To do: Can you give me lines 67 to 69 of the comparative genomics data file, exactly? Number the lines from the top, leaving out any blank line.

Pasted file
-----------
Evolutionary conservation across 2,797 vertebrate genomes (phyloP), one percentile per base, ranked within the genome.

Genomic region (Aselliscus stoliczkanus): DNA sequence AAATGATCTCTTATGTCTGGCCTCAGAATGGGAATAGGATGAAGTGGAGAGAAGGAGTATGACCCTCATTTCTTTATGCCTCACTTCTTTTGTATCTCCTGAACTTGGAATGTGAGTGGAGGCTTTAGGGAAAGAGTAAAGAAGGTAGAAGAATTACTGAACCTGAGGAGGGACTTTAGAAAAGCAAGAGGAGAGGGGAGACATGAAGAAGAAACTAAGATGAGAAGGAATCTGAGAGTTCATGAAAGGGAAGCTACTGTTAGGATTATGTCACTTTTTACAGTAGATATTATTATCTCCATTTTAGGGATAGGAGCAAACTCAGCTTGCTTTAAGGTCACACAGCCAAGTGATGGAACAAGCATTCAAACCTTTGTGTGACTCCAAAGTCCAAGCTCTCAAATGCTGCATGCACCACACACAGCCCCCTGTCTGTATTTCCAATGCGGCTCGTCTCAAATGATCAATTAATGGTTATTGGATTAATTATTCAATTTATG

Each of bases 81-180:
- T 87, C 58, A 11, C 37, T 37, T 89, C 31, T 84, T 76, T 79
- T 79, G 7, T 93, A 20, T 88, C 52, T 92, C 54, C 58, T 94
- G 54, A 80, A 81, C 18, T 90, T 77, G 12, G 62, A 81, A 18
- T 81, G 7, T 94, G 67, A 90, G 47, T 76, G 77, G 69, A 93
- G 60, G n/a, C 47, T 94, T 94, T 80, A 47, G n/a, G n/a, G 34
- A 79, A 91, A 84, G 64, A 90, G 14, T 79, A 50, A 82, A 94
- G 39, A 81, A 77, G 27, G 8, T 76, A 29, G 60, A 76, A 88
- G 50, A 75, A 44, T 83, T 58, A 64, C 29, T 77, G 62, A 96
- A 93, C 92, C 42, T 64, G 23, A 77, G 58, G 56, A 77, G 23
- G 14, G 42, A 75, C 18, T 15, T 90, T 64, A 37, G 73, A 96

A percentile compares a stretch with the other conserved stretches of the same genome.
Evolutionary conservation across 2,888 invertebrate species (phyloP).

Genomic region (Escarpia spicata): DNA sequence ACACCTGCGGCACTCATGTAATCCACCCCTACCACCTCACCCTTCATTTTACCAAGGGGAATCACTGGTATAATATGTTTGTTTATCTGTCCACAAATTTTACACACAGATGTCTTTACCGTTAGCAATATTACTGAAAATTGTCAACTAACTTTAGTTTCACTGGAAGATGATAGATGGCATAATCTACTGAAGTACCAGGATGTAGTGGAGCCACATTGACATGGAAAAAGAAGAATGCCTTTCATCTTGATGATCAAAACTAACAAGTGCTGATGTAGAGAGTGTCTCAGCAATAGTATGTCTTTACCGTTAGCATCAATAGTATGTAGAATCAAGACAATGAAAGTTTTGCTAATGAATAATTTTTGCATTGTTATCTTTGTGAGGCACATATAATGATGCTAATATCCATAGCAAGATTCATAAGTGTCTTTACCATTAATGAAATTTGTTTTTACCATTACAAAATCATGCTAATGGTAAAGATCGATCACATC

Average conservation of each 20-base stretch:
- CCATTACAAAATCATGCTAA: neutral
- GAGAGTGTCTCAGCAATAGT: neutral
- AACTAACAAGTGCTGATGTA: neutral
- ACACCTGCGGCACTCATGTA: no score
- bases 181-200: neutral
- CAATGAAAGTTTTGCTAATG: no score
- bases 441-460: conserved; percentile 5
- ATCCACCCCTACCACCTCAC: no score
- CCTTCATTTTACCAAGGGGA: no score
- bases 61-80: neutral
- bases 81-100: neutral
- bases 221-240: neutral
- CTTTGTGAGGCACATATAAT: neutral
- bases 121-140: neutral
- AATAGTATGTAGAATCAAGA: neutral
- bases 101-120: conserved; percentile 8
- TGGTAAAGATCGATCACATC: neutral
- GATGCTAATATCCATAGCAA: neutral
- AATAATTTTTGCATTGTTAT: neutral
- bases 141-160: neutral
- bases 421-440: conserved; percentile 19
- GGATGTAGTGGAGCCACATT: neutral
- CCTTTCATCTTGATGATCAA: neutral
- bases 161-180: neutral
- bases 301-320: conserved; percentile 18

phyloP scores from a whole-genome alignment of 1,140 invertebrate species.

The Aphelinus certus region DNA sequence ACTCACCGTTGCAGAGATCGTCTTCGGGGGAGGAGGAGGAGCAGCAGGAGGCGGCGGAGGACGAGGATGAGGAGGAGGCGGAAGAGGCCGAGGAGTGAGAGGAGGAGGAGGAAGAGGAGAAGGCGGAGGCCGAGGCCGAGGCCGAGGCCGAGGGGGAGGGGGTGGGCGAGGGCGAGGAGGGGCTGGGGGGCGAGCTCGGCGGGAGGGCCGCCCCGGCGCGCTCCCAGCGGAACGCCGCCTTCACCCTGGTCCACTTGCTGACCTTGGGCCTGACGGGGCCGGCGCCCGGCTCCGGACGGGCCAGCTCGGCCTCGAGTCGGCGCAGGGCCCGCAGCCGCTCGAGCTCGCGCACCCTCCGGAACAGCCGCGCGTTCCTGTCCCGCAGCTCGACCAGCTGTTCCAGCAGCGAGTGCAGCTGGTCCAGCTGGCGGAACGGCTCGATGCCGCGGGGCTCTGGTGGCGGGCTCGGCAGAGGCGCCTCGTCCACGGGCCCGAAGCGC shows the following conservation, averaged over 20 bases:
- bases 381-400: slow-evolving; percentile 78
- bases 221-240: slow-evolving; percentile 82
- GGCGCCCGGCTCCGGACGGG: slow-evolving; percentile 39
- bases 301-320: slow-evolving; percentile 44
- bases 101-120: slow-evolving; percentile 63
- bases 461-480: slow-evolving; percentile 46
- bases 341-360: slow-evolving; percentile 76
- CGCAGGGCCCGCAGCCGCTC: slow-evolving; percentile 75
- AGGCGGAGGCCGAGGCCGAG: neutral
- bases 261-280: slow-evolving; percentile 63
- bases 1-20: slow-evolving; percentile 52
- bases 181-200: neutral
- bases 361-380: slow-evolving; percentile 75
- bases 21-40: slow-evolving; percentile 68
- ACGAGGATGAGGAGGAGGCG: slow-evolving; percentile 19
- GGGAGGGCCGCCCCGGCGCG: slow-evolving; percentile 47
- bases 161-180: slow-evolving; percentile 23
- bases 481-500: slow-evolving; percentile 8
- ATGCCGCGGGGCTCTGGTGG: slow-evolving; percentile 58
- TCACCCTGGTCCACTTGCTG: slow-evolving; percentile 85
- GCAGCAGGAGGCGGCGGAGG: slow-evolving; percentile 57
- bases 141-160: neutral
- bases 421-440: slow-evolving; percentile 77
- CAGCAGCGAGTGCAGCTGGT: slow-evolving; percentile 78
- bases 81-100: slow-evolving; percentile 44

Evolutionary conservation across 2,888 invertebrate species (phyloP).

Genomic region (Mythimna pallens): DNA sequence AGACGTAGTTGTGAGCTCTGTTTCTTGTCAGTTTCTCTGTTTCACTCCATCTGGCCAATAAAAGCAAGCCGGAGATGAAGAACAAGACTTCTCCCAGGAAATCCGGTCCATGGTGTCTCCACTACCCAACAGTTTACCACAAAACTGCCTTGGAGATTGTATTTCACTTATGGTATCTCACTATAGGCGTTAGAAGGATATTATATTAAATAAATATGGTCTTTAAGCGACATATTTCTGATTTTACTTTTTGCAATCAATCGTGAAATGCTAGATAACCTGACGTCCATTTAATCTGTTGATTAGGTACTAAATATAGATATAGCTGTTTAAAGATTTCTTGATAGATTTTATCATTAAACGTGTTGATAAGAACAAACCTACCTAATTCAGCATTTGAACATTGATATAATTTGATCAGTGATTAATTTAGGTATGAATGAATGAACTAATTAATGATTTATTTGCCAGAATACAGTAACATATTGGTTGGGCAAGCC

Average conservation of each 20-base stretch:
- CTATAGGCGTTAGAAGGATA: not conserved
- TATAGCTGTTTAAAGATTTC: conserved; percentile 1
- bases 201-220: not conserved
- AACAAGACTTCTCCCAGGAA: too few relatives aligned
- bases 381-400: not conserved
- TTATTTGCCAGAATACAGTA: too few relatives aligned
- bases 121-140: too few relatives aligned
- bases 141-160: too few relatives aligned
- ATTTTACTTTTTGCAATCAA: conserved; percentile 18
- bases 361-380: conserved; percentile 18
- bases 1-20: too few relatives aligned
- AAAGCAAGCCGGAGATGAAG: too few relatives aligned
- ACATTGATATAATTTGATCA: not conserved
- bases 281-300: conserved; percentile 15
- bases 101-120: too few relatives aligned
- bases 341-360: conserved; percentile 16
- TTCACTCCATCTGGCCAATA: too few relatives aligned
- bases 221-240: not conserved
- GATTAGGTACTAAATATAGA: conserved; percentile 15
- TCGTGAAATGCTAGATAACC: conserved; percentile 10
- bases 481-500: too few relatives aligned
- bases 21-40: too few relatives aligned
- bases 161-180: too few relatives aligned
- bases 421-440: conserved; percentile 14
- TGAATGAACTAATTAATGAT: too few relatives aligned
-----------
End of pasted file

- bases 421-440: slow-evolving; percentile 77
- CAGCAGCGAGTGCAGCTGGT: slow-evolving; percentile 78
- bases 81-100: slow-evolving; percentile 44